About me: My husband Chuck, our five-year-old Junior, our two-year-old Everette and I live in a town in Connecticut I affectionately call Mulletville Lite (aka my childhood hometown). My friends call me Nutjob, and they're right. In my husband's spare time he dresses up as a Viking and chases ghosts (and I'm the nutjob?). When I'm not busy working as a graphic designer, I blog at funnynotslutty.com and soggypuffs.com.
Wednesday, June 1, 2011
Chuck, you have to get the damn V! Do you hear me?
You know the scene in the Wizard of Oz when Dorothy first lands in Oz and she hears giggling coming from the the bushes? Then one by one the Munchkins come out and greet her? And soon she is surrounded by Munchkins? And they're everywhere and staring at her and all up in her shit?
That's what the neighborhood in Mulletville Lite is suddenly like: There are parents and children everywhere.
It happened after I stole the neighbor's umbrella. She invited us to a Memorial Day picnic hosted by the neighborhood, which we went to. I don't think holy fuck can even begin to describe the sheer number of children at the picnic. They were running and shrieking and crying about skinned knees. Babies hung from breasts. Women gave birth by the grills. Fathers flung hotdogs into the mouths of five, six, seven hungry beastlings.
It was worse than my Lord of the Flies experience at IKEA.
It made me want to take a Valium.
I wasn't just freaked out by the abundant fertility of the neighborhood (does anyone do anything other than boink and boink and boink?). It's the parents that made me twitchy. These people have taken parenthood to an extreme I have not yet before witnessed—and they're peeking out their windows and watching my house!
"I saw your plastic," one woman told me.
"Plastic kids' toys. We knew you had kids. Four years and six months, right?"
"It was a little too cool for just a t-shirt on the kids, don't you think?"
Ok, I added that last line, but she may just as well have said it. Lord knows people were passing commentary on the parenting foibles of other neighbors at the picnic.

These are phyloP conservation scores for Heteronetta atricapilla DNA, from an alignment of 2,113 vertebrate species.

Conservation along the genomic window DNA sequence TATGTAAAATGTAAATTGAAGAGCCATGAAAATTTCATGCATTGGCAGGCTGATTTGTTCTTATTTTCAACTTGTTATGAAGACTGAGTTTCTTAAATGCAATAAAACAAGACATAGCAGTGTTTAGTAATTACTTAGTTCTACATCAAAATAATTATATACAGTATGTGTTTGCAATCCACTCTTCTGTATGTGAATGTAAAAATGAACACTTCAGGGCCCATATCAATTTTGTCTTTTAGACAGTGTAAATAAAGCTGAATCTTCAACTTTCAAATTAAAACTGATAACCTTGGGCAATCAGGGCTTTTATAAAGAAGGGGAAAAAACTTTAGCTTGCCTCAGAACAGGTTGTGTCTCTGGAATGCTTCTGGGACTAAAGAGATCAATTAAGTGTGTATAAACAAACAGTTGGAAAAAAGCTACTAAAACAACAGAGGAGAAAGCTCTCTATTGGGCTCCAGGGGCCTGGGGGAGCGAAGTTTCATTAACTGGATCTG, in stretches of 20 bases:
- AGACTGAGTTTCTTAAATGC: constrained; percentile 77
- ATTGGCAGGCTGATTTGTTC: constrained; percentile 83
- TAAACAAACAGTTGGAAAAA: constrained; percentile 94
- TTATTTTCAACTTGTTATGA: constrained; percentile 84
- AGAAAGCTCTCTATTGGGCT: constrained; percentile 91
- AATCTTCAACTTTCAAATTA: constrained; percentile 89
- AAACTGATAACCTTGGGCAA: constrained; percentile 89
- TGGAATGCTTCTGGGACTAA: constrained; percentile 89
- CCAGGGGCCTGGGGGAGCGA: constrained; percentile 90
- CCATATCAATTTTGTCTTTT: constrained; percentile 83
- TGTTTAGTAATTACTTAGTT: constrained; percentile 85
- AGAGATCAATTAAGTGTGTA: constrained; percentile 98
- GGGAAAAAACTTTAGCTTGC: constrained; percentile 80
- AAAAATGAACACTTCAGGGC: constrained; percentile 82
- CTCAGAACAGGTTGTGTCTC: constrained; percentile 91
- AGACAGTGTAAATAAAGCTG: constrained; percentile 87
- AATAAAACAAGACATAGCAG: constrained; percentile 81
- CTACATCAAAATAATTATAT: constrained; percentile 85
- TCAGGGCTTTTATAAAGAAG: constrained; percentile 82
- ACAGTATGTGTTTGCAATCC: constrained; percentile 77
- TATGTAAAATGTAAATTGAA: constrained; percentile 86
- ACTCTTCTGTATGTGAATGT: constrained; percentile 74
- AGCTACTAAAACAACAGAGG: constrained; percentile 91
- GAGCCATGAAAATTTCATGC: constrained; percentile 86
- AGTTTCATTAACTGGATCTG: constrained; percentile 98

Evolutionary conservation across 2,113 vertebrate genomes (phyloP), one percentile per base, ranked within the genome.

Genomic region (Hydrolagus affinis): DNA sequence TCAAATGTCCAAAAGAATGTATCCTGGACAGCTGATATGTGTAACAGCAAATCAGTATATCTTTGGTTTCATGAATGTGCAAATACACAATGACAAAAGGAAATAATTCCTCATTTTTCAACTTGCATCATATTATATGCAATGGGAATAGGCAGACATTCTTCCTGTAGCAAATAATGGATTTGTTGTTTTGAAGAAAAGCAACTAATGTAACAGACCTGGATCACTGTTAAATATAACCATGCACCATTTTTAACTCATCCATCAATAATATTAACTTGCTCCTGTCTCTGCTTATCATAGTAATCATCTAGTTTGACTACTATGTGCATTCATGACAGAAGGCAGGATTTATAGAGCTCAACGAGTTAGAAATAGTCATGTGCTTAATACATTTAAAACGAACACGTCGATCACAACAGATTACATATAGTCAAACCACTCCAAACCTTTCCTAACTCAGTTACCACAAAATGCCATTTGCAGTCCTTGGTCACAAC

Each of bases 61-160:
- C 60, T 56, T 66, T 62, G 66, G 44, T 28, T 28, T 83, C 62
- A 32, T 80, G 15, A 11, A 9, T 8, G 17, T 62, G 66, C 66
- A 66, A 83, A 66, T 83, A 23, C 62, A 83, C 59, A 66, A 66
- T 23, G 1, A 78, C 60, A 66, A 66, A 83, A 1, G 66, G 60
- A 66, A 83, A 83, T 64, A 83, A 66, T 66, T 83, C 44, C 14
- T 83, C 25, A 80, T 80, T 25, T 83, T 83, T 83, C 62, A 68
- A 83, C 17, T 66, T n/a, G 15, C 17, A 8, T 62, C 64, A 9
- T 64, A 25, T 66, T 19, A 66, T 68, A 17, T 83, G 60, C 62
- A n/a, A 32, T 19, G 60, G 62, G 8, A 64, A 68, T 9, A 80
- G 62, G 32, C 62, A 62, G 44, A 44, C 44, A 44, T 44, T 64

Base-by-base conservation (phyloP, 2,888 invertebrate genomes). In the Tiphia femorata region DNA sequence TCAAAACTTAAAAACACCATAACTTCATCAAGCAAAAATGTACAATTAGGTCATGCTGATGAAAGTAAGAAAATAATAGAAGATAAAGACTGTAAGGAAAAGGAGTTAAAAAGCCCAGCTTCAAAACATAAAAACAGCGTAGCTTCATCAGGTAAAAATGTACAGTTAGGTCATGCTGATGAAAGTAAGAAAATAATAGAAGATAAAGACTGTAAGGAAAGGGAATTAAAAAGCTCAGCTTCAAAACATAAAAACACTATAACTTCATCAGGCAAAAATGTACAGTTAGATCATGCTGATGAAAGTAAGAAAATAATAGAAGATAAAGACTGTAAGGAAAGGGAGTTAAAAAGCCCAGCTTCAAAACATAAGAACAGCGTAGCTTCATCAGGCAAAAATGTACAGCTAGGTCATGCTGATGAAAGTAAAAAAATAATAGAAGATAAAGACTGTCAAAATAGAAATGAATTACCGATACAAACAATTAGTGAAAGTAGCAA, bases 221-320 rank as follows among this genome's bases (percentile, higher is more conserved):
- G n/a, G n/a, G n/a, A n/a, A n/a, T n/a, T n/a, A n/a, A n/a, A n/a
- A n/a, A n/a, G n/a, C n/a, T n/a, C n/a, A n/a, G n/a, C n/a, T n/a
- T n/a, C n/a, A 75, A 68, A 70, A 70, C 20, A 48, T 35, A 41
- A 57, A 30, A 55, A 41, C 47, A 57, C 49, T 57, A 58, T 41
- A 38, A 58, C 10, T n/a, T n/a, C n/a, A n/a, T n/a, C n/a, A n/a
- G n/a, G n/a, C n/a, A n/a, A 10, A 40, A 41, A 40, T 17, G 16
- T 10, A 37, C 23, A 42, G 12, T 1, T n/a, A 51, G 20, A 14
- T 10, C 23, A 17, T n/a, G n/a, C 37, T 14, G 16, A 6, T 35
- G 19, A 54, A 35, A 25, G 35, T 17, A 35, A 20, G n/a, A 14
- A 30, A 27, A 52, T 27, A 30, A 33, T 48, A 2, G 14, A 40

Missy and Steve? They let their kids go outside barefoot in the winter. Dale and Whitney? He bosses the kids around so the wife got him a dog to train. Alex and Julie? Such hermits! Their sheltered life will surely affect their daughter Brianna.
I can't claim this over zealous parenting is a localized phenomenon. Claire Dederer describes something similar in Poser: My Life in Twenty-three Yoga Poses, and she lives in Washington. Surely Connecticut has pockets similar to Washington. I guess I just needed a heads-up that I'd be living in a place where parenthood trumps all. Where family is your bread, butter, mistress and nightcap.
It's kind of hitting me as I write this: If we stay here, I'm almost 100% certain we will be swallowed whole by this homogeneous blob of people who are consumed by their children. We'll no longer be Chuck and Mrs. Mullet. We'll be "Those parents who let their children out of the house with peanut butter on their faces."
Even worse, I see another one or two kids in our future. Everyone knows that one of the first things people do when trying to fit into a new environment is mimic those around them.
Boink and mimic. Mimic and boink.
I'm probably pregnant already.
And the neighbors probably already know.
I'm frightened, Auntie Em! I'm frightened!